'You can not have baseball without family'

‘You can not have baseball without family’

May be Tyler Gilbert will move on to a long and successful career in the majors, full of victories, All-Star appearances and multi-million dollar salaries.

Maybe he becomes a friend’s left-hander, who goes from team to team and stays long enough to earn a good pension.

Maybe we’ll never hear from him again, one of dozens who make their major debut each season and never return another year.

That’s one of the beautiful things about this sport: Most of us, even die-hards of die-hards, had never heard of Tyler Gilbert before Saturday night; but for one night he was the best pitcher in the game.

“I do not know what just happened,” the 27-year-old southpaw said Arizona Diamondbacks said after throwing a no-hitter in his first major league start, becoming only the fourth pitcher to do so. “Crazy.”

Absolutely. Even the small non-hitter fact does not do his achievement justice. Two of the first start-no-hitters came in 1891 (Ted Breitenstein) and 1892 (Bumpus Jones), back when the big leagues could hardly be called the major league and before the mound was moved back to its current distance of 60 feet, 6 inches. The only other modern pitcher with a no-hitter in his first start was Bobo Holloman for the St. Louis Browns in 1953.

Holloman wanted to win just two more games in the majors in his only season in the major leagues.

See?

Tea New York Yankees and Chicago White Sox have just played well received “Field of Dreams” game in Dyersville, Iowa, on Thursday, to pay tribute to the 1989 film about fulfilling dreams and father-son relationships, with a side of baseball and James Earl Jones.

When Gilbert hurried through the eighth inning – three lanes, three outs – and then looked to finish San Diego Padres in the ninth round we saw his father, Greg, look closely at the stands in his white Diamondbacks jersey and celebrated each one with a fist.

We heard the crowd, a crowd that has suffered through a miserable Diamondbacks season, cheered every time, when they also became members of the Gilbert family.

The last batter, Tommy pham, swung on a cutter with the first pitch and lined a ball to midfield. At first reaction it looked as if it was going to be a soft lining that would fall helplessly to the grass of the outfield, but the ball hung off and Ketel Marte correlated it for an easy catch.

Gilbert’s teammates stormed to the mound for hugs of joy. His father hugged other family members and fans in the stands. When Gilbert conducted the interviews after the match on the field, father and mother, Peggy, came down to congratulate his son on his historic performance – the first Diamondbacks pitcher to throw a no-hitter at home.

Daulton varsho, son of former Major Gary Varsho, captured no-hitter.

“You can’t have baseball without family,” Varsho said afterwards. “It’s a big thing for me. I grew up in baseball life, so being with family is a big thing for me.” He said he wanted to go out and celebrate with his sister, who was in the fight.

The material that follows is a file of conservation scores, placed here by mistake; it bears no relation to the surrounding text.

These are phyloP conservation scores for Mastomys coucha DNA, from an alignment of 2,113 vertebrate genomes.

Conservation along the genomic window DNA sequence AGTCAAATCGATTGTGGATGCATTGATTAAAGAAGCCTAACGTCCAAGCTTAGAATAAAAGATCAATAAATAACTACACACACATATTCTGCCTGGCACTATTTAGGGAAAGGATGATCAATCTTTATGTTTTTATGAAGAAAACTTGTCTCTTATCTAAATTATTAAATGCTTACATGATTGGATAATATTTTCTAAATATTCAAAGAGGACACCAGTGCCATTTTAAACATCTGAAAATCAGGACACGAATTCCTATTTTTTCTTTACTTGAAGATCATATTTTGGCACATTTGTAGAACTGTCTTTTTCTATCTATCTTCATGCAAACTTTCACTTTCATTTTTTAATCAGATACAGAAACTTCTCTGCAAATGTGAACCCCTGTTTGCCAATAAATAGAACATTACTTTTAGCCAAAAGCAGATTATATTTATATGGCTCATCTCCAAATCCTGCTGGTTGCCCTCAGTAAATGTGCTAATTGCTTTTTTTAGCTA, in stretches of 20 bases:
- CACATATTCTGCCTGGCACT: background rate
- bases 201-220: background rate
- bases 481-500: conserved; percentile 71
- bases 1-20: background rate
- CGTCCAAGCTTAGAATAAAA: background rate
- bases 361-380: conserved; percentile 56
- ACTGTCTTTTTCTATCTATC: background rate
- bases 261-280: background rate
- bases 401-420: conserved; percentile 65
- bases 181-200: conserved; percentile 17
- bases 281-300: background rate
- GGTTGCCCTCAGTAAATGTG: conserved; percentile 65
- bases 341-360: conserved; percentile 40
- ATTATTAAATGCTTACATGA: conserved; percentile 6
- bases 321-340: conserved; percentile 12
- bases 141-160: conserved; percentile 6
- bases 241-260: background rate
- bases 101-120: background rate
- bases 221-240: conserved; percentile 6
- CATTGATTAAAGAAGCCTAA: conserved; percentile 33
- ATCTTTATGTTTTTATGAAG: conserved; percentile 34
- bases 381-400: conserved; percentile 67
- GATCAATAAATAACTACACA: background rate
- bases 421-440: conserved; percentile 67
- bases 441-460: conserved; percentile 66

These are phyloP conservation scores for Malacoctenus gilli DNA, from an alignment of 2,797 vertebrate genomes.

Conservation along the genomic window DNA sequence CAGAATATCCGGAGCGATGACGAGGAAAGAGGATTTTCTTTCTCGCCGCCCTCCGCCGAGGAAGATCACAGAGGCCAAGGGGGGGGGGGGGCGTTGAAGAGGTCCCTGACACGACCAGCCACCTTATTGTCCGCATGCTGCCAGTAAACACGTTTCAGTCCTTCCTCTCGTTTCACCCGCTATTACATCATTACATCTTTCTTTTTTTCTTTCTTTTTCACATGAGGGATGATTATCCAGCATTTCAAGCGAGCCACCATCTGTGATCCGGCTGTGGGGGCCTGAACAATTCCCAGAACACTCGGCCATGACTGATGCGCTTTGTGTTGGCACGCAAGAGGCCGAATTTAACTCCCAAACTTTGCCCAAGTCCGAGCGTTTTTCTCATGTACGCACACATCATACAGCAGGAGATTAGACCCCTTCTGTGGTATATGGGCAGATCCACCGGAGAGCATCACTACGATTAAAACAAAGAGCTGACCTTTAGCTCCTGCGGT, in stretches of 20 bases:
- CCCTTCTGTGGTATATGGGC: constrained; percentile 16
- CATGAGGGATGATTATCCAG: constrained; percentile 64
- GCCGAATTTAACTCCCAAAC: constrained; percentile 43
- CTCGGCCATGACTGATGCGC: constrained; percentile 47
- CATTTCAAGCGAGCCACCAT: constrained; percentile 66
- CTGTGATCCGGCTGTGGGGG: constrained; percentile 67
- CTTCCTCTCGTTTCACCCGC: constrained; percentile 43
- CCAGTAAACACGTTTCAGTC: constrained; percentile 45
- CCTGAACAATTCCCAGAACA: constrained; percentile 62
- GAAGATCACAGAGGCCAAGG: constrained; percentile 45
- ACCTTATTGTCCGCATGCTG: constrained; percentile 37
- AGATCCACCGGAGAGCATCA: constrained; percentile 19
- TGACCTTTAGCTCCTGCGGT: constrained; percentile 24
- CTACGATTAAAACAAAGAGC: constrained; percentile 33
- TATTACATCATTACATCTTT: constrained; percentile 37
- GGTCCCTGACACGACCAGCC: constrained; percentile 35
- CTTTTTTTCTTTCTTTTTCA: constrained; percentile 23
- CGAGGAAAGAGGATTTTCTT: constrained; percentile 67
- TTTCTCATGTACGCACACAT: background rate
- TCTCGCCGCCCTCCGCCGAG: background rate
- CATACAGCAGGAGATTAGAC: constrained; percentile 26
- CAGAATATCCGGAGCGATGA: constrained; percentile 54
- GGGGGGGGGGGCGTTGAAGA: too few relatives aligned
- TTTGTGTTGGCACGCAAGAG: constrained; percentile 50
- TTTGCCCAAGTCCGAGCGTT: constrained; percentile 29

Gilbert made three relief appearances for the Diamondbacks, so it was not his first major league game. (Holloman had also made some relief before his no-hitter.) The first of them was just 11 days ago. Some of Gilbert’s teammates who bullied him probably did not know his first name three hours before.

Gilbert graduated from San Lorenzo Valley High School in Felton, California, and is the first player from the school to reach the majors. He graduated from Santa Barbara City College and then a season in Southern California, and Philadelphia phillies drafted him for the sixth round in 2015. Gilbert started his first season with the minors in 2016, but then the Phillies made him relieved. They switched to him Los Angeles Dodgers in 2020. The Dodgers left him unprotected in the rule 5 draft – no, not the major league part; tea minor league share. Diamondbacks made him back to a starter at Triple-A Reno, where he had posted a 3.44 ERA over 11 excursions.

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Diamondbacks’ Tyler Gilbert joins SportsCenter to talk about throwing a no hitter in his first MLB start.

You can only imagine all the Little League games and high school games and college games and minor league games that Dad and Mom watched over the years, which helped a dream of the major league. It seems unlikely that the dream also consisted of “Pitch no-hitter in first major league start.”

As you might guess from the summary, Gilbert does not throw hard. Throws that throw hard are usually not left on the bottom of the pile for another team to pick. The fastest course he threw the entire match on Saturday was a fastball of 91.4 km / h to Pham in the fourth round.

Still, Gilbert threw 47 fastballs out of 102 lanes – worked his way to right-handed hits, then tried to destroy them inside with a cutter. He threw his cutter 48 times. And he worked fast. Even in the ninth, he continued, as they like to say in the Little League, “rock and fire”.

Padres made a hard contact, with five balls in play at 100 plus mph. Manny Machado had the hardest of them, a 112 mph line drive in the fourth that went right to left fielder David Peralta.

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Diamondbacks’ Tyler Gilbert joins SportsCenter to talk about throwing a no hitter in his first MLB start.

“They had a couple of hard-hitting balls, but I was glad someone was there to catch them,” said Gilbert, who finished with five strikeouts, including the first two outs in the ninth.

Some non-hitters are pure dominance, and some are simply games that go your way, and you get your name in the record books along with two boys named Bumpus and Bobo.

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